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Down on the Farm: Liberate the lawn

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Down on the Farm: Liberate the lawn
Morris Minnesota 607 Pacific Avenue 56267

If we all just took a pill about our lawns, the world would be better off.

A lawn need not consist of all grass just because that's how it is at the golf course. A little clover, a patch of creeping charlie or a few dandelions never hurt anybody.

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When the grass dries out in August, the clover with its deeper roots grows on, giving one something substantial to mow.

Creeping charlie smells spicy when mowed, as do the many mints that we have dismissed as weeds.

Bird's-foot trefoil, a legume which blooms in patches of yellow in late summer, provides nice color when the dandelions quit blooming.

Sadly, just to conform to an unnatural ideal, people call these plants "weeds" and angrily purge them from their yard.

Is it really worth pouring chemicals on the lawn to get rid of the impurities?

Do we really want our genetically-altered great-great-grandchildren to hop around without limbs, all so the neighbors can't whisper that we have clover in our lawn?

And moss. What's wrong with moss? It grows where grass won't. Just imagine you are in a rainforest somewhere. Put an elf or a gnome out there on the moss. The first dry spell, moss will disappear and you will wish for it back.

The quest for the perfect lawn is a waste of time, gas and chemicals. But it has deep roots in the human psyche.

Let's face facts: The perfect lawn is a gender thing. A perfect lawn is a sign that there's a male on the premises trying to emulate the golf course.

A perfect lawn oozes responsibility, virility and a successful conquest of nature. Man stuff.

Meanwhile, the manly chemicals drift over on the chaotic but lovable flower bed planted by the Mrs. and kills the flowers dead, which she suspects was part of the plan from the beginning.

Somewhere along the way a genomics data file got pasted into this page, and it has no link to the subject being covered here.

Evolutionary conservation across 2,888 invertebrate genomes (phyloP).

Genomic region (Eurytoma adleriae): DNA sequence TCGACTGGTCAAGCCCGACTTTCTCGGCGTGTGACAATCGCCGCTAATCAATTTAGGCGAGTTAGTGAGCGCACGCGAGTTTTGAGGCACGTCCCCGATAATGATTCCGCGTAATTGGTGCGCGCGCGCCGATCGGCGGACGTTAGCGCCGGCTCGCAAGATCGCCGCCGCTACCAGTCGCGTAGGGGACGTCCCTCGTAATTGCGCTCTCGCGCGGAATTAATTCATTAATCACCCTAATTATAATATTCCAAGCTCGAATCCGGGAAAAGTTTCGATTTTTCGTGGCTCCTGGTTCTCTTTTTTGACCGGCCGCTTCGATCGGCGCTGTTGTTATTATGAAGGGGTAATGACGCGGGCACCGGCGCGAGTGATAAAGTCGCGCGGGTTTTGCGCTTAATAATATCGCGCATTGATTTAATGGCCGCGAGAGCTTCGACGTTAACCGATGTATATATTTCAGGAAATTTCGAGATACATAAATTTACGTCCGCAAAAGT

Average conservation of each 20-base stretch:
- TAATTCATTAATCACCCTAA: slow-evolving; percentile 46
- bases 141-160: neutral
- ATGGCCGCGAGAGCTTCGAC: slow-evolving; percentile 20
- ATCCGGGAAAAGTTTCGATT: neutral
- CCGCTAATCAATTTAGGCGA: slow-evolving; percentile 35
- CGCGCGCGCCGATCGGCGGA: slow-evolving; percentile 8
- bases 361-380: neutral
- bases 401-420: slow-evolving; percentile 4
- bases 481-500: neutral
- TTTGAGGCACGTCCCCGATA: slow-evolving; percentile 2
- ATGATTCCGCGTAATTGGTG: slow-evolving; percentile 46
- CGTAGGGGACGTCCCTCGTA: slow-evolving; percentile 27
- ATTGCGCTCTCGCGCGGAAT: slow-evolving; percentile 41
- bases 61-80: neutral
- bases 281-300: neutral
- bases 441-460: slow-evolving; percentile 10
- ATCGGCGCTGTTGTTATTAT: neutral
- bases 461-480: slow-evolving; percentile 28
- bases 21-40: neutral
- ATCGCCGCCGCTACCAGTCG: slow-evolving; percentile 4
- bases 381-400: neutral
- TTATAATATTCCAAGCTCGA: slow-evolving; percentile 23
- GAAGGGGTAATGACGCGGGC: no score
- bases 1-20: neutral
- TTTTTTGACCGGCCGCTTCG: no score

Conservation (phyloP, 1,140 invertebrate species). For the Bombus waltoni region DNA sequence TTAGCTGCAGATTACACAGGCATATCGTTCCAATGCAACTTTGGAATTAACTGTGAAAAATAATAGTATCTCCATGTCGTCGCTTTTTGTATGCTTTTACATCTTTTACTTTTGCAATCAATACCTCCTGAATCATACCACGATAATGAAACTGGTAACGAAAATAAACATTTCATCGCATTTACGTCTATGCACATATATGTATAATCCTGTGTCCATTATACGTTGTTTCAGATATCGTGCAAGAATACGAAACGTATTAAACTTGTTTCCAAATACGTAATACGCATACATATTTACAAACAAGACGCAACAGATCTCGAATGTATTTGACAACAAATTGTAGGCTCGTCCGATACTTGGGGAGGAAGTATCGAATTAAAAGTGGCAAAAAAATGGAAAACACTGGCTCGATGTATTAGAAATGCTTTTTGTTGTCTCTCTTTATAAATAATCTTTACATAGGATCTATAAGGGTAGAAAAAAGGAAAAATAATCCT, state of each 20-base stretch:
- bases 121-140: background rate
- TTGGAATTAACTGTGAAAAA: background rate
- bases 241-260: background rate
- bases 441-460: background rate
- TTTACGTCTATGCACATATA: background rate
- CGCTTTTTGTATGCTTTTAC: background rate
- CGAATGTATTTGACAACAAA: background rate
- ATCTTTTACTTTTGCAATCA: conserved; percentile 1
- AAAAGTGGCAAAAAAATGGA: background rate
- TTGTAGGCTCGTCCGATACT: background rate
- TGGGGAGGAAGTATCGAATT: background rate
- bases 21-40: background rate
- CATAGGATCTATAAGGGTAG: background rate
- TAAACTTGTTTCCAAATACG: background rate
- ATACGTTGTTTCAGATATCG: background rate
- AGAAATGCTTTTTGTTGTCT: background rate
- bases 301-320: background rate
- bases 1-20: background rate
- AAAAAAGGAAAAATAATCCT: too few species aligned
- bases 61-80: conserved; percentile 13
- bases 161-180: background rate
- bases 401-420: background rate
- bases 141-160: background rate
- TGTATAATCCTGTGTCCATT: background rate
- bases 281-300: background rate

Although the Mrs. realizes the lawn must be mowed, she has a soft spot for the blooming stuff and secretly wishes more of it would be spared.

We also mow way more than necessary. Both genders are guilty on this count, perhaps because we mow to stay sane.

Oh, to be busy, immune to the phone, immune to pestering, undeniably productive but busy at a task which requires no thinking and actually encourages day-dreaming.

As a contemplative activity, mowing is up there with sitting in a deer stand, recreational tillage, singing in the shower, or a late-night pitcher's duel on the West Coast.

Businesses fail because the boss uses his or her authority to keep busy with repetitive but meditative tasks, like mowing, which he or she loves to perform while neglecting the tangled, nagging, easily-postponed tasks of management.

It is much more fun to sit on the combine and go in circles than to manage the schedules and quirks of the three people you should hire to sit in the combines while you answer the phone.

Many people don't realize the joy of meditative tasks until they retire. They give up control of the whole enterprise at age 62, utterly shot, only to come back and drive truck at age 70 and enjoy themselves like they never did at age 50 when they were trying to get rich.

They may or may not have gotten rich, but now they know that true happiness lies in mowing. Or combining. Or driving truck for harvest.

For seventeen years, I was in management. I did very little mowing. Now, I have backed away from bossing and am mowing again. Happiness!

People don't realize that their yard reveals more of their personality than an ink-blot test. A perfect yard with round shrubs and a weedless lawn at Ma and Pa's means some poor offspring down in Anoka is deep in therapy working to accept their own imperfections.

To avoid even the appearance of neurosis, I have decided to limit my mowing.

No conquering of new territory in the ditch bank. There's no limit to where that could lead. No perpendicular mowing in a weave pattern to stand up the grass trod down by the wheels from the first pass.

Don't mow the whole yard when only one third of it needs it. Forget the fertilizer, it just makes for more mowing. Instead of complaining about a weedy lawn, celebrate its eco-diversity. Learn which lawn plants you can allow to grow and use in gluten-free, non-GMO, chemically-free salads.

Liberating your lawn will do more to save the earth than using your towel over again at the hotel. If nothing else, do it to avoid three-eyed great-great grandchildren.

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